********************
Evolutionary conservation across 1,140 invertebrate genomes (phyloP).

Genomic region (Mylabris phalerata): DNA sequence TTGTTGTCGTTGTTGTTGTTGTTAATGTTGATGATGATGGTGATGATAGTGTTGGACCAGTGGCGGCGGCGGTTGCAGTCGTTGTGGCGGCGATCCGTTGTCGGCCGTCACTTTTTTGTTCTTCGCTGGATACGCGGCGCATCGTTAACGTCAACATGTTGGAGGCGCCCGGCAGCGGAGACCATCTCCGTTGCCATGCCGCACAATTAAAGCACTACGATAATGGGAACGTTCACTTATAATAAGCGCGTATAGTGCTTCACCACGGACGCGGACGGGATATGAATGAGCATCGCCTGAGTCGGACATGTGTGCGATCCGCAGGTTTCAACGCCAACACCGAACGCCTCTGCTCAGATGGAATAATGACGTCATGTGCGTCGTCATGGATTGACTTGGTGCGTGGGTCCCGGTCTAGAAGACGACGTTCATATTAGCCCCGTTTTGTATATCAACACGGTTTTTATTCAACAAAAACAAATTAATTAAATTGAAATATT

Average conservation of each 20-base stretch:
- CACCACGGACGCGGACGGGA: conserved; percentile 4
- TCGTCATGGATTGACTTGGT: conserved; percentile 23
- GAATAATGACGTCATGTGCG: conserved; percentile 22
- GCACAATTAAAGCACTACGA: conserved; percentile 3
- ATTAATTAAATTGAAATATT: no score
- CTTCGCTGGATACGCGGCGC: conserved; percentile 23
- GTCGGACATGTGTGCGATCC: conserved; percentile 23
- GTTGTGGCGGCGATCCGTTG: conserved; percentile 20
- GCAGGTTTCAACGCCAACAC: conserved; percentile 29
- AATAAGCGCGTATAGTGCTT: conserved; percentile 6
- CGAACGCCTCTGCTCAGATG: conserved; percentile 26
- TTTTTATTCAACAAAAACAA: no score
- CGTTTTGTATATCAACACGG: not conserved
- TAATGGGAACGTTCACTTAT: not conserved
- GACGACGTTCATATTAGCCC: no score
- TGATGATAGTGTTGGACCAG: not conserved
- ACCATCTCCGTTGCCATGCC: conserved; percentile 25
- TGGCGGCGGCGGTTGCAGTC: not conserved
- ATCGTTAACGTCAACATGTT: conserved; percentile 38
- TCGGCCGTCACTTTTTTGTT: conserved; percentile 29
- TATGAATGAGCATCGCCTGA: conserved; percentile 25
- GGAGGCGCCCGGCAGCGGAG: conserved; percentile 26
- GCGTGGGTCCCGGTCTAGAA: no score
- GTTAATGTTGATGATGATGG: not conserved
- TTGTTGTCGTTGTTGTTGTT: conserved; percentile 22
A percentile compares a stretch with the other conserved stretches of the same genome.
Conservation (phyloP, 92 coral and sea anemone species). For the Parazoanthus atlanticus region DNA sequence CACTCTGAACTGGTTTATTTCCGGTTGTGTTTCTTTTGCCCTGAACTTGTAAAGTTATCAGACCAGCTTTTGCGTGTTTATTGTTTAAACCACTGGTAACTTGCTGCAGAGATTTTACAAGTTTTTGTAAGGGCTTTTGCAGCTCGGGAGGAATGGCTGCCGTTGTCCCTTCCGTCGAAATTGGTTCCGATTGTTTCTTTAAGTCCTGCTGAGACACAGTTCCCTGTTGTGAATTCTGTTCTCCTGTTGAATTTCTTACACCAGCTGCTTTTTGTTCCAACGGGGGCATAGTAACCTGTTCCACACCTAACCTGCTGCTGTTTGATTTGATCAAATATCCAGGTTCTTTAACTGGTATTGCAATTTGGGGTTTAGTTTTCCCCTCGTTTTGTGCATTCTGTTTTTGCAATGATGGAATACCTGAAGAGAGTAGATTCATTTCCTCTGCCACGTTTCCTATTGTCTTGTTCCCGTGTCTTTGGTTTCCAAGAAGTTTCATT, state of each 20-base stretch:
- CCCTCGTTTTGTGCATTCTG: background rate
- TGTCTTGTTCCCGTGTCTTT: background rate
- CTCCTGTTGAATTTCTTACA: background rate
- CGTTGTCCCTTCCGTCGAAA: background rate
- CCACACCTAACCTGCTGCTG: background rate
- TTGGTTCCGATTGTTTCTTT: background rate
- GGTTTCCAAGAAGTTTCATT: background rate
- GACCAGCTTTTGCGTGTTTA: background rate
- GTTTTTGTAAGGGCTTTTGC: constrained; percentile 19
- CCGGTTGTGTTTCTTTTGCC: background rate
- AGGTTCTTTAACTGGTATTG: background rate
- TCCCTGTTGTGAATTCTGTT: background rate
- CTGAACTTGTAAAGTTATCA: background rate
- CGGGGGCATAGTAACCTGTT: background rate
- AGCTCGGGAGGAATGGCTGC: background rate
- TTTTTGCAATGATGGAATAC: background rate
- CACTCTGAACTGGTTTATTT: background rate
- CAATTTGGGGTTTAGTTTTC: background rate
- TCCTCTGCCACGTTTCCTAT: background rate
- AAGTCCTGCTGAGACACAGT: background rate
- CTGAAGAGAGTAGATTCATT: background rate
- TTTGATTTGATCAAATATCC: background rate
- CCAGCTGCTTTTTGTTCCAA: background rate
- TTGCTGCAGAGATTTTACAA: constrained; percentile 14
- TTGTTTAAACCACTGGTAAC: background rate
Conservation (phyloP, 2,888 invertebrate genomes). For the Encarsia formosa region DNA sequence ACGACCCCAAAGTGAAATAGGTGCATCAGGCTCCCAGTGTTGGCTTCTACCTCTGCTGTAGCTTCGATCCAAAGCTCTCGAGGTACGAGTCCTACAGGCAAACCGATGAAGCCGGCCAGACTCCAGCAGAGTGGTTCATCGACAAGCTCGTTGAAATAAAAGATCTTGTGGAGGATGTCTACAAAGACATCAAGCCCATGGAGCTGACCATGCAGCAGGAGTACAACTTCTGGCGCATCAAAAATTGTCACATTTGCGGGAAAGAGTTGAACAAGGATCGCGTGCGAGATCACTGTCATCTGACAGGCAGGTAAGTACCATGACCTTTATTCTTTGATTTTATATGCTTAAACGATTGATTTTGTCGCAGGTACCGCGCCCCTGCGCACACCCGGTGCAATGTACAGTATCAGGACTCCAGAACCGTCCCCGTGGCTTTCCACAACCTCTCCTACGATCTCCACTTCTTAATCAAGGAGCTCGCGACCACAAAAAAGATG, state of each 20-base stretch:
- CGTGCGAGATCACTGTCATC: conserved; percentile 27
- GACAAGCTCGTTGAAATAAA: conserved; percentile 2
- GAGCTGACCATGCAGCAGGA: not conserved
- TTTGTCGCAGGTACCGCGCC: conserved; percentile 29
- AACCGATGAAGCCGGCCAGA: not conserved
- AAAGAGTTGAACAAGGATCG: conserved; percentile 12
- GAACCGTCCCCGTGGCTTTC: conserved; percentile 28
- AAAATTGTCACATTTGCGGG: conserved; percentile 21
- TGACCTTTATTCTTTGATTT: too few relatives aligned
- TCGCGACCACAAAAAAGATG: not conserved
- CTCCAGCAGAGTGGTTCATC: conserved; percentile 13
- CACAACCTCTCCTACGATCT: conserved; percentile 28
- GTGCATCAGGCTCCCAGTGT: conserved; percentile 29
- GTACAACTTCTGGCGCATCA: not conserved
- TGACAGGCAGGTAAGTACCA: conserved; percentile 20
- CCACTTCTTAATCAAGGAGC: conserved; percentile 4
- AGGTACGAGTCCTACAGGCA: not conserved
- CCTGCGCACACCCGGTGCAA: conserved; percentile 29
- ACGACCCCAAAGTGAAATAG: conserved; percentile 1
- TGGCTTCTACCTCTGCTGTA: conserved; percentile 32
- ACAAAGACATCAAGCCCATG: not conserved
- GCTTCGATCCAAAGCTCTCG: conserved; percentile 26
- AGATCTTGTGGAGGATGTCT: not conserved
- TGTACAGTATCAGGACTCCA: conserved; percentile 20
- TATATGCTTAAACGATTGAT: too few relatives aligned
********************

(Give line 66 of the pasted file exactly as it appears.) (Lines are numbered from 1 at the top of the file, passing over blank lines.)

- TCGCGACCACAAAAAAGATG: not conserved